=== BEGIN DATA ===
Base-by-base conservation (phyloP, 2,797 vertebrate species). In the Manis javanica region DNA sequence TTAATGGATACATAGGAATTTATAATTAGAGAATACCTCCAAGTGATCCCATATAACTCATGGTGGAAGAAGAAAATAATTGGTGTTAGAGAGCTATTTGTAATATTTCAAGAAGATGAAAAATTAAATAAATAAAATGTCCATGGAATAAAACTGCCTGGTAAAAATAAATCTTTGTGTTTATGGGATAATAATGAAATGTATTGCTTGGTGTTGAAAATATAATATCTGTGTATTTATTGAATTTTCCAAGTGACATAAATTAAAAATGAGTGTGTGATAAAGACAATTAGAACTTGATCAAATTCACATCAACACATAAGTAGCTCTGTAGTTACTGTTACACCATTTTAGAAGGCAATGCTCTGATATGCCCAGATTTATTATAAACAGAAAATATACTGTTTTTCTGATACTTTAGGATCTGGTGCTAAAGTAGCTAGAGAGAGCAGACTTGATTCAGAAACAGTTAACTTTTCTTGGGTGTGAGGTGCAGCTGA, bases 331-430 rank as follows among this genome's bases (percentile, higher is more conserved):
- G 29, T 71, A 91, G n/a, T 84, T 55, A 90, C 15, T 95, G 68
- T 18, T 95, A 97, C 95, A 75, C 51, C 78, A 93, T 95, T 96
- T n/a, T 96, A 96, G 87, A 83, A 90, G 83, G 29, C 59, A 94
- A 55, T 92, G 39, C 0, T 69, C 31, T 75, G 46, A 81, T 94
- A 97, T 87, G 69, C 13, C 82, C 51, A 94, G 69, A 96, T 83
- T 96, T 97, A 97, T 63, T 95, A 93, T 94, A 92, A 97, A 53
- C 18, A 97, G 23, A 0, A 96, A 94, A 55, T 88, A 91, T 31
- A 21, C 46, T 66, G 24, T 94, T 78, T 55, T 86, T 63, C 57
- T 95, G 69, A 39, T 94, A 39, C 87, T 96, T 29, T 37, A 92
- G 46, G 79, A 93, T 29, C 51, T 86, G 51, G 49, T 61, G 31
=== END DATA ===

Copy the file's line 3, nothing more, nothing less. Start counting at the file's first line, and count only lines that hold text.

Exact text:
- T 18, T 95, A 97, C 95, A 75, C 51, C 78, A 93, T 95, T 96